Magento 1.5.0.1 Security Fix

During last week’s Imagine conference, Magento released (among other things) the 1.5.0.0 version of their Community Edition offering. About a day after its release a bug that compromised a security layer was found. Twelve hours later Magento released 1.5.0.1 which removed the new database file storage feature, which effectively removed the bug from the system.

What Happened

If we search through the source (ack, grep) for get.php, you’ll find one relevant result

app/code/core/Mage/Core/Model/Store.php
69:    const MEDIA_REWRITE_SCRIPT          = 'get.php/';

Then, if we search the codebase for the constant defined above, we can see it’s used only once

#File:  app/code/core/Mage/Core/Model/Store.php
/**
 * Gets URL for media catalog.
 * If we use Database file storage and server doesn't support rewrites (.htaccess in media folder)
 * we have to put name of fetching media script exactly into URL
 *
 * @param null|boolean $secure
 * @param string $type
 * @return string
 */
protected function _updateMediaPathUseRewrites($secure=null, $type = self::URL_TYPE_MEDIA)
{
    $secure = is_null($secure) ? $this->isCurrentlySecure() : (bool)$secure;
    $secureStringFlag = $secure ? 'secure' : 'unsecure';
    $url = $this->getConfig('web/' . $secureStringFlag .  '/base_' . $type . '_url');
    if (!$this->getConfig(self::XML_PATH_USE_REWRITES)
        && Mage::helper('core/file_storage_database')->checkDbUsage()) {

        $urlStart = $this->getConfig('web/' . $secureStringFlag .  '/base_url');
        $url = str_replace($urlStart, $urlStart . self::MEDIA_REWRITE_SCRIPT, $url);
    }
    return $url;
}

Based on what I’ve seen here, it looks like 1.5 introduces a feature that allows core media files to be stored and served from the database. With the Database File Storage system in place, Magento would redirect requests for media files to get.php. This was done by the code above, or via the .htaccess file in the media folder.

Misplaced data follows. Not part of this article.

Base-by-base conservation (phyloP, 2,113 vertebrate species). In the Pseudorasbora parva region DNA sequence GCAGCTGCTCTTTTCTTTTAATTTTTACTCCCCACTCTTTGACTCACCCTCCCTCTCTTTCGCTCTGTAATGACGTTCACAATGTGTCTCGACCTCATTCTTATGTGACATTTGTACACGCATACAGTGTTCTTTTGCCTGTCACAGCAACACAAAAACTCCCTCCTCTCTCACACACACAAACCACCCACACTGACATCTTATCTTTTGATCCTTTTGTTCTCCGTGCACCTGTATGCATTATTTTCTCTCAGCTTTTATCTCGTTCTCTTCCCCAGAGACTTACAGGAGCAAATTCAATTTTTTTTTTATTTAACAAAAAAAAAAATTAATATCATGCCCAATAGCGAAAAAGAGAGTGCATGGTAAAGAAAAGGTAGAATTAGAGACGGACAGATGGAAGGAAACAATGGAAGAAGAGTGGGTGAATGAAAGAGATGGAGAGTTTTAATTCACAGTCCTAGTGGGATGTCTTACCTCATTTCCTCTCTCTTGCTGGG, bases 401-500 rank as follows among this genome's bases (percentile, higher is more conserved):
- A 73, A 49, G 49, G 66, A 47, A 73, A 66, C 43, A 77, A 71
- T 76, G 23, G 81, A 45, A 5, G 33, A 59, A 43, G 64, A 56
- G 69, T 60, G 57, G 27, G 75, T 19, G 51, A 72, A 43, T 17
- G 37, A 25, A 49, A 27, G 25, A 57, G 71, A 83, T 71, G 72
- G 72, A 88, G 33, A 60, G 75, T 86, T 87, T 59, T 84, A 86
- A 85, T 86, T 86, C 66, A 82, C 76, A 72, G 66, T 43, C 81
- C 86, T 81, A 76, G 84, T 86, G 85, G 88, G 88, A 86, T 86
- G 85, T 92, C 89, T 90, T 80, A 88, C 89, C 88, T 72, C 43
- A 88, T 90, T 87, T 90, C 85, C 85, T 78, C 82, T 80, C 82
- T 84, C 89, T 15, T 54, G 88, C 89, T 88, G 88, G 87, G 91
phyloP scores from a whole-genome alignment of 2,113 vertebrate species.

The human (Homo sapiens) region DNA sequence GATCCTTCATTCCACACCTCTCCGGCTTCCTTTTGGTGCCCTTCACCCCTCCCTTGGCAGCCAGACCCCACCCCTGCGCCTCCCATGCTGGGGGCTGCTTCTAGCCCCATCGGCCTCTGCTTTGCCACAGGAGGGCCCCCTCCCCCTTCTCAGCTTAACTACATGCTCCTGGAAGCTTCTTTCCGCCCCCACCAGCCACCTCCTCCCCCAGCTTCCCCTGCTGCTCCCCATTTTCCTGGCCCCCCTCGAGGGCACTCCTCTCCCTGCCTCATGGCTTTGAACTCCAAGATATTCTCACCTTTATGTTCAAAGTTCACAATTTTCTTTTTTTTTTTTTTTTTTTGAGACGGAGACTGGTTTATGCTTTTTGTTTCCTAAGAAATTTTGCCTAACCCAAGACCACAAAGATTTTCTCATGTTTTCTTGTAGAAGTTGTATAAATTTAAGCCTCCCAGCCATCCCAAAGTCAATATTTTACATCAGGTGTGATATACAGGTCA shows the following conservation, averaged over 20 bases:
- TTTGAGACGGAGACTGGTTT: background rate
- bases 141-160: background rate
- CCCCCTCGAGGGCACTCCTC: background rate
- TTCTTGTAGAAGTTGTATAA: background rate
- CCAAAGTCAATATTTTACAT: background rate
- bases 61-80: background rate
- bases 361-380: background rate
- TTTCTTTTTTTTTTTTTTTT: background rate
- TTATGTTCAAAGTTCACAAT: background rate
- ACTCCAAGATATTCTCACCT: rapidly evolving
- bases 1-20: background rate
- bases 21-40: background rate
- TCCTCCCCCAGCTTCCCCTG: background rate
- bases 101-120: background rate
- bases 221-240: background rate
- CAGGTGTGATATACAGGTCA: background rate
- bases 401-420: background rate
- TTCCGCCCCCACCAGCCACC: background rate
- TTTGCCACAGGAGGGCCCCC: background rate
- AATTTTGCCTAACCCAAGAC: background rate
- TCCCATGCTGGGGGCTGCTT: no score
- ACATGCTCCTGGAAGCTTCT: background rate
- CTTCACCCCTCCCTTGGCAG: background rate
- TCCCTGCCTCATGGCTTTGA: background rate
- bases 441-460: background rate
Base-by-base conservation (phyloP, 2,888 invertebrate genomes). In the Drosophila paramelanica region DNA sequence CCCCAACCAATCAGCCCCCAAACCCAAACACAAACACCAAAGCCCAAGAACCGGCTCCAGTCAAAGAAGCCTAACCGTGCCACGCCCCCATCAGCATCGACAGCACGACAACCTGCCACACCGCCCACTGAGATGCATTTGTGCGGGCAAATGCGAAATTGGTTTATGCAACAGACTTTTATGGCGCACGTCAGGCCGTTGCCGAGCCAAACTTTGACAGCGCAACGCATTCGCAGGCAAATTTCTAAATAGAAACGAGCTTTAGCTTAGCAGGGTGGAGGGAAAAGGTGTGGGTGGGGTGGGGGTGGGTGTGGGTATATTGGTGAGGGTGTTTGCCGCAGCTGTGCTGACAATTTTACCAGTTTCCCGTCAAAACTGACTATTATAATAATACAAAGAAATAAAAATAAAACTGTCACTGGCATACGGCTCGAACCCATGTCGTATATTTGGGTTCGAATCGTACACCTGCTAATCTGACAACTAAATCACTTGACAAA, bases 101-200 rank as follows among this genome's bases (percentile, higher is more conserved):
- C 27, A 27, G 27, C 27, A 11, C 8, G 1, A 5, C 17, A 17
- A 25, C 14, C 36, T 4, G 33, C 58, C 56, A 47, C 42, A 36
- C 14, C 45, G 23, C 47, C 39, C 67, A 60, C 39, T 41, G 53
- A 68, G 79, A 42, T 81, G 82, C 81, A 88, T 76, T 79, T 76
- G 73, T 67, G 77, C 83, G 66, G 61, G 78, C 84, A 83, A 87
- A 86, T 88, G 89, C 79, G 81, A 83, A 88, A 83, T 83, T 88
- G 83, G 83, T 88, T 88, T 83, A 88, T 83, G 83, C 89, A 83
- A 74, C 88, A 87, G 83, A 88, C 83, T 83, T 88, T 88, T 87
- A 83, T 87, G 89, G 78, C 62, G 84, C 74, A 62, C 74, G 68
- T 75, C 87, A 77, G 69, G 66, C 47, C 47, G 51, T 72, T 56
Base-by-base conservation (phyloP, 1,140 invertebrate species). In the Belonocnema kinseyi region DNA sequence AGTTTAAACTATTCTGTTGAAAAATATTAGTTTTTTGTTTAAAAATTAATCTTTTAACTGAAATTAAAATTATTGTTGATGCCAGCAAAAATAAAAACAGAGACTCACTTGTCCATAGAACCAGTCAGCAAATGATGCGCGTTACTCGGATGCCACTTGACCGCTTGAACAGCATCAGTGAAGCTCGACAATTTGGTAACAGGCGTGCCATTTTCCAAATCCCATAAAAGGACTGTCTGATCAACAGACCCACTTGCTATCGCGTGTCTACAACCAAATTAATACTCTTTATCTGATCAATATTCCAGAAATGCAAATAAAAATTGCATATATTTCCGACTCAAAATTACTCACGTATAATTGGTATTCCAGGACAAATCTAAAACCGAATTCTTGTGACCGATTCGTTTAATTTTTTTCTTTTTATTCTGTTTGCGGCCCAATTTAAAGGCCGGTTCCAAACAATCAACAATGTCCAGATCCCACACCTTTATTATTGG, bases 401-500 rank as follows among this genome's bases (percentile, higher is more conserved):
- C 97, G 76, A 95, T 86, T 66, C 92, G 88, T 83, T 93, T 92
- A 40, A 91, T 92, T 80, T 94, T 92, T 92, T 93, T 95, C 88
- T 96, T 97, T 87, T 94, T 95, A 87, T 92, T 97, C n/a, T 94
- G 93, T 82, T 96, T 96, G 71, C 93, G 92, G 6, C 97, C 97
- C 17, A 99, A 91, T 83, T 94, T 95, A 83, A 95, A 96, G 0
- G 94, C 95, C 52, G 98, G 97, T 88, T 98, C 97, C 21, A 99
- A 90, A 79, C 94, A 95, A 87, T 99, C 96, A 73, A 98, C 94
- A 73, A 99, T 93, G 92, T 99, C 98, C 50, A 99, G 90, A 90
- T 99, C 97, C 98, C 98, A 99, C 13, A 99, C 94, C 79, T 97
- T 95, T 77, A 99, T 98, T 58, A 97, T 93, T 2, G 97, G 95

#File: media/.htaccess
Options All -Indexes
<IfModule mod_php5.c>
php_flag engine 0
</IfModule>

AddHandler cgi-script .php .pl .py .jsp .asp .htm .shtml .sh .cgi
Options -ExecCGI
<IfModule mod_rewrite.c>

############################################
## enable rewrites

    Options +FollowSymLinks
    RewriteEngine on

    #RewriteCond %{REQUEST_URI} !^/(media|skin|js)/

############################################
## never rewrite for existing files
    RewriteCond %{REQUEST_FILENAME} !-f

############################################
## rewrite everything else to index.php

    RewriteRule .* ../get.php [L]
</IfModule>

Once redirected, get.php looks for the media file specified in the database, and if it finds it, its contents are written out to the file system. Finally, the code then serves out the file that was just created.

The whys of the new (and since deleted) Database File Storage system elude me. I can think of a few scenarios, mostly centered around Magento trying to reduce the time spent dealing with permissions/deployment related support tickets. Without knowing the exact problem Magento’s trying to solve here, it’s hard to say if this is a good idea or not. The real problem though is the feature’s implementation.

The Implementation Problem

The public facing web is one of the most hostile programming environments you’ll find online. Two things most veterans know is

  1. Never trust user input to contain what you think it will. URLs are user input

  2. Be extremely paranoid when reading and writing to the local file system

The get.php file-server failed at both of these. Regarding trusting user input, PHP best practices say we should use the user input to lookup a list of legitimate values. A simple example of this